This ancient race game, like Pachisi, originated in India although the author isn't sure when. The original Indian game goes by a variety of names corresponding to the different regions where it was played including Moksha-Patamu, Shatranj-al-Arifin, paramapadam but it is most commonly known as Gyan Chaupur or Gyan Chauper which best translates as the "Game of Wisdom" although in some forms it it might be better thought of as the Game of Enlightenment. It is a game of morality with the bases of the ladders being located on squares representing various types of good and the more numerous snakes coming from squares representing various forms of evil. The squares of virtue on the original game are Faith (12), Reliability (51), Generosity (57), Knowledge (76), Asceticism (78); the squares of evil are Disobedience (41), Vanity (44), Vulgarity (49), Theft (52), Lying (58), Drunkenness (62), Debt (69), Rage (84), Greed (92), Pride (95), Murder (73) and Lust (99). The game is Hindu and was used to teach children about the religion in that the good squares allow a player to ascend higher in the league of life whereas evil will reduce a player back through reincarnation to lower tiers of life. Presumably the last square, 100, represents Nirvana.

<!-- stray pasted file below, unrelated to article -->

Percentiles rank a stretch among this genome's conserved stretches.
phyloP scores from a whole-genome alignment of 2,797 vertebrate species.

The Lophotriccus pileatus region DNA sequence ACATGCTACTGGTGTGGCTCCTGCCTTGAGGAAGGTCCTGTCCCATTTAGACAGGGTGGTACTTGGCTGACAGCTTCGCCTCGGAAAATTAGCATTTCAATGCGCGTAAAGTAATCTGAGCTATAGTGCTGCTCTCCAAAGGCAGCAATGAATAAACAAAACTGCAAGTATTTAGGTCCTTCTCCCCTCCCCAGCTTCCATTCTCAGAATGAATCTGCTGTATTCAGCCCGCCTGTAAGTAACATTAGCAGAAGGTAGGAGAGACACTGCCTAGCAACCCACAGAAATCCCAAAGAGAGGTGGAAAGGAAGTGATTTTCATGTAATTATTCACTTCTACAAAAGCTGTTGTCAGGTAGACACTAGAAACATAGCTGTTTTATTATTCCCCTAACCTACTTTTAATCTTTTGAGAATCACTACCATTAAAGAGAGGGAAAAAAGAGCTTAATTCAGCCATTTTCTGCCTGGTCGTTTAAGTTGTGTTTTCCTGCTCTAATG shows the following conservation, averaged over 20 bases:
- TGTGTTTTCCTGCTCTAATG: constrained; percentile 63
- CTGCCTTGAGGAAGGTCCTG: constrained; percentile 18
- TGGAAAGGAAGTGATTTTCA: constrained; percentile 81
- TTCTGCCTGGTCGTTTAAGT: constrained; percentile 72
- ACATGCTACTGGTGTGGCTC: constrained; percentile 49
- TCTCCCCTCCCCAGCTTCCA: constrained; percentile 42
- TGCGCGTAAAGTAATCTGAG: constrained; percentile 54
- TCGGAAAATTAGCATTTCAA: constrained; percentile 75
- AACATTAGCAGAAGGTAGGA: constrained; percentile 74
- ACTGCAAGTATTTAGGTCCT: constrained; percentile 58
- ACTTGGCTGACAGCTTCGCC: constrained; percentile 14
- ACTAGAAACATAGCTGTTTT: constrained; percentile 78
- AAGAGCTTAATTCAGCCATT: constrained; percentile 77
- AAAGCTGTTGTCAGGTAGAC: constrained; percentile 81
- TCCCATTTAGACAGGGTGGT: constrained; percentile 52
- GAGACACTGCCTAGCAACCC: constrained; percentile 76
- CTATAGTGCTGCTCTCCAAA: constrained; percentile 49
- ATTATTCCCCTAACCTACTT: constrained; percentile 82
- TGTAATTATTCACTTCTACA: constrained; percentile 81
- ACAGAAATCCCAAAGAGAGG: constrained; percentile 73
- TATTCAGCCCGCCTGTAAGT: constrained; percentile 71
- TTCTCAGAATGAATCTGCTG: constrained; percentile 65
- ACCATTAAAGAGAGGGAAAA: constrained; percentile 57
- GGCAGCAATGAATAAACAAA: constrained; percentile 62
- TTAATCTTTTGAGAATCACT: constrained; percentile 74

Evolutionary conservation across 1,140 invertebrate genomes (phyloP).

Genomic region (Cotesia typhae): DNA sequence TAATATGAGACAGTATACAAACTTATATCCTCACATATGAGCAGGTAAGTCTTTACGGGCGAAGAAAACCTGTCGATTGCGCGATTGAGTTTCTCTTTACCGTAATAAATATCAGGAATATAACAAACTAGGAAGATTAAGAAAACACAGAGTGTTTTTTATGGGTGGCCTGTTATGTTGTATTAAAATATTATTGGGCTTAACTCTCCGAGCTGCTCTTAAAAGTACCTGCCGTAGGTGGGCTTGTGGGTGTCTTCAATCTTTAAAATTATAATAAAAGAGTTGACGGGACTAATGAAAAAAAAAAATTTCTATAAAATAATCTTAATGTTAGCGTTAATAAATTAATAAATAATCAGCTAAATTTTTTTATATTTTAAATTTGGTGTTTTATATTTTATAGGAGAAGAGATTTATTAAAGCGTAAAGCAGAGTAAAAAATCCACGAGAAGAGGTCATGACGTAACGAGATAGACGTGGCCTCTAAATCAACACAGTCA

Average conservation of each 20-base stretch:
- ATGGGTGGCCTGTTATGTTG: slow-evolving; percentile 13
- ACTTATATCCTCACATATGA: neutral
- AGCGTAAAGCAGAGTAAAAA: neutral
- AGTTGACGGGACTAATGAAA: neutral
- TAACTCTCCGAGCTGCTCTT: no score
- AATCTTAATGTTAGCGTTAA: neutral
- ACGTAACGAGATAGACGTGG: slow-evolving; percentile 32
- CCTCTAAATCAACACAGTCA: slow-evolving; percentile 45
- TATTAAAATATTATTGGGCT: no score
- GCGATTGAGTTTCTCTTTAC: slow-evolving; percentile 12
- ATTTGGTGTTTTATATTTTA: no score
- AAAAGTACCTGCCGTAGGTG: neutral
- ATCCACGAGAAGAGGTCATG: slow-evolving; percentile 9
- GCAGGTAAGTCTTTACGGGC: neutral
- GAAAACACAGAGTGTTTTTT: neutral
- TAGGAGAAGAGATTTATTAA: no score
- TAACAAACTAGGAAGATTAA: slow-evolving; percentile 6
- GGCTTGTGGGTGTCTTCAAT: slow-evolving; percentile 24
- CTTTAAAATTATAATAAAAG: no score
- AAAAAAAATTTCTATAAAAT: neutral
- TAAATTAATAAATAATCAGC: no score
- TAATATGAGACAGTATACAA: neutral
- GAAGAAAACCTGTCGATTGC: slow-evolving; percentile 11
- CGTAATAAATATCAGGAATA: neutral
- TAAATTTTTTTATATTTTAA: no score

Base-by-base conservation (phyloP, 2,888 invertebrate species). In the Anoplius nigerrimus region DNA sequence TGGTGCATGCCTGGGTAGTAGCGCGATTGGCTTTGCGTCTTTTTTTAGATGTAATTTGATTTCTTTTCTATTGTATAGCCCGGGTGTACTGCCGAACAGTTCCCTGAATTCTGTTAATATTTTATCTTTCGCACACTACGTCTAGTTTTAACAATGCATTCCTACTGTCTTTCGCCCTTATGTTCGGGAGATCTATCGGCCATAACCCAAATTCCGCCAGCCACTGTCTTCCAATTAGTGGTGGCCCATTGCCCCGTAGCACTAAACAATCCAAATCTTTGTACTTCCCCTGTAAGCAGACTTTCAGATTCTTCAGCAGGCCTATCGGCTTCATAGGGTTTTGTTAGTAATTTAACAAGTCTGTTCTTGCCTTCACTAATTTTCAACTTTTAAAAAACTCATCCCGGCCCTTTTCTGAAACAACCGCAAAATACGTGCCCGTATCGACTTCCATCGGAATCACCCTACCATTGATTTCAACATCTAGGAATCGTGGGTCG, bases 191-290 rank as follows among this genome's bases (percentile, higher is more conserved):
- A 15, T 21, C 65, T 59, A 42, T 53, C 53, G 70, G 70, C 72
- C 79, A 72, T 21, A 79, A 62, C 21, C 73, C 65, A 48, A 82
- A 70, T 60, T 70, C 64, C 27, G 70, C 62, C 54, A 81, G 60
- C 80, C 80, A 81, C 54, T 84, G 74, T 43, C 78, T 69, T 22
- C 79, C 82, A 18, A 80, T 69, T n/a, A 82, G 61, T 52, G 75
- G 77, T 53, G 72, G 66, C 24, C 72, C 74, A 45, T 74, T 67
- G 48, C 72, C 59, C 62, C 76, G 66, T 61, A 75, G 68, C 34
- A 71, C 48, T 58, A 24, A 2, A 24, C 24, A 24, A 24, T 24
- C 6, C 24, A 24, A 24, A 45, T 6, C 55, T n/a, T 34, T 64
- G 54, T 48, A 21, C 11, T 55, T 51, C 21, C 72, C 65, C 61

The morality of the game must have appealed to the Victorians, who took to the game when it was published in 1892 in England. Called Snakes and Ladders, the game play was pretty much the same but some of the vices and virtues were renamed according to Victorian ideals. So Penitence, Thrift and Industry elevated a player up a ladder to squares labelled Grace, Fulfilment and Success while Indolence, Indulgence and Disobedience slid a player down to Poverty, Illness and Disgrace. The number of ladders and snakes were also equalised.
The game still exists in the West (and in India?) but in the West the moral overtones have disappeared and many versions are a lot easier because the ladders outnumber the snakes.